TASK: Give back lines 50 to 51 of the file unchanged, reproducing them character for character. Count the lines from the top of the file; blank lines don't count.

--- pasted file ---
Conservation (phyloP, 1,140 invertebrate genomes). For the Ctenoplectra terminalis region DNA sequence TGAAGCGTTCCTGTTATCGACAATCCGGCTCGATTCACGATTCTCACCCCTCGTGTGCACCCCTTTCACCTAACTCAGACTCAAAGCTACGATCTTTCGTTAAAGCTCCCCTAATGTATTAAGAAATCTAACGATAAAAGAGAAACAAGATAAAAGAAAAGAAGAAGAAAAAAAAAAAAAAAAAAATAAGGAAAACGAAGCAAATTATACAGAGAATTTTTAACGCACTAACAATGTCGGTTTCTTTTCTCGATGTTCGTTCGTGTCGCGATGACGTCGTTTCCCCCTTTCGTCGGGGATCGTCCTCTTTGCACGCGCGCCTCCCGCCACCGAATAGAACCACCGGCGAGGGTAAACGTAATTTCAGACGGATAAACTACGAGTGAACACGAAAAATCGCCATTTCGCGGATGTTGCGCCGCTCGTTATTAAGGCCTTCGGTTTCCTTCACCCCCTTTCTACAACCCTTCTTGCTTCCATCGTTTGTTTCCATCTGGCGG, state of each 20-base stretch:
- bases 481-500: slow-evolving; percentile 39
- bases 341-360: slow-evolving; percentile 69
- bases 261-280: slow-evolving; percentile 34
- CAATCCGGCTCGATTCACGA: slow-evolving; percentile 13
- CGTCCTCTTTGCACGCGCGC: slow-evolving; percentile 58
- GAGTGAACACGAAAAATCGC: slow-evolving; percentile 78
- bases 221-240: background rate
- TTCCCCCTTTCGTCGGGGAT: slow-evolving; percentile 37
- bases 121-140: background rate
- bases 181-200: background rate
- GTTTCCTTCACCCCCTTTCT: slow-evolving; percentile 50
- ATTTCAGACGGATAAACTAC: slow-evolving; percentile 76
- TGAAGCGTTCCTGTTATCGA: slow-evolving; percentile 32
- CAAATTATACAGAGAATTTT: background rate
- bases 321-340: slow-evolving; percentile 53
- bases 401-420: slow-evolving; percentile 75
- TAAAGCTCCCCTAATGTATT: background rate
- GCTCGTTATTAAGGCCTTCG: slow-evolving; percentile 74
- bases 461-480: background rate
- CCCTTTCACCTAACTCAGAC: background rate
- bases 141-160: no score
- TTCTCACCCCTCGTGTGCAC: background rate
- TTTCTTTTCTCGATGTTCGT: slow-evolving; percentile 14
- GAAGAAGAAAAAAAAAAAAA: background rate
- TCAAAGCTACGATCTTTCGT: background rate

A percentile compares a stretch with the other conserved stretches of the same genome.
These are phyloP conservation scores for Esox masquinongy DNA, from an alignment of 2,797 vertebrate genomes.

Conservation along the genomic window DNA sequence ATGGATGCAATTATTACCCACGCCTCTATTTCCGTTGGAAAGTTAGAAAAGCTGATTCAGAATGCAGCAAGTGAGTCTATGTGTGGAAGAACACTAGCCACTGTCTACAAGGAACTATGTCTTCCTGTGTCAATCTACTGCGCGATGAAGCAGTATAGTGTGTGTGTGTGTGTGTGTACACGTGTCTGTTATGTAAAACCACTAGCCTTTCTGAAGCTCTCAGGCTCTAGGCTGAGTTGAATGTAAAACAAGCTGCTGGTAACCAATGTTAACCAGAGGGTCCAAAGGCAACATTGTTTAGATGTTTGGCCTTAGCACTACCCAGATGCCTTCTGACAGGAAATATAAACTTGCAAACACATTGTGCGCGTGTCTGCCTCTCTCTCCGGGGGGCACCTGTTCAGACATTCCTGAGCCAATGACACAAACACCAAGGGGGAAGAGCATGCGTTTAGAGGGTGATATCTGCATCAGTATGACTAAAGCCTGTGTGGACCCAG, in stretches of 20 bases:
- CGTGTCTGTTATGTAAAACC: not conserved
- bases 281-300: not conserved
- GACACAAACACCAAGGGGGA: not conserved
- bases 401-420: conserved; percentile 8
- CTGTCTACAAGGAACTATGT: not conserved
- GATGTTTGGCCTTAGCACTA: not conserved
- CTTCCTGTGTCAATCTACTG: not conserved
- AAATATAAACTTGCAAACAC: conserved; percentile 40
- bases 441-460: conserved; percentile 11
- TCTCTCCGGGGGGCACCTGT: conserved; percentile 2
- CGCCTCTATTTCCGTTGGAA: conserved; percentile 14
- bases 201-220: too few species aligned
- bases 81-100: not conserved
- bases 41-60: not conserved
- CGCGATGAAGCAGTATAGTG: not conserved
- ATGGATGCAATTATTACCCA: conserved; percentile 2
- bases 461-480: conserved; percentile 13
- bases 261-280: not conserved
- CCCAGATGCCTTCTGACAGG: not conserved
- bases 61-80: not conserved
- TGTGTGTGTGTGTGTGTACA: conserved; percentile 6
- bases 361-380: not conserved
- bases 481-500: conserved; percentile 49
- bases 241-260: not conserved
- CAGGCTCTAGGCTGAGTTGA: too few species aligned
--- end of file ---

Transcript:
- TGTGTGTGTGTGTGTGTACA: conserved; percentile 6
- bases 361-380: not conserved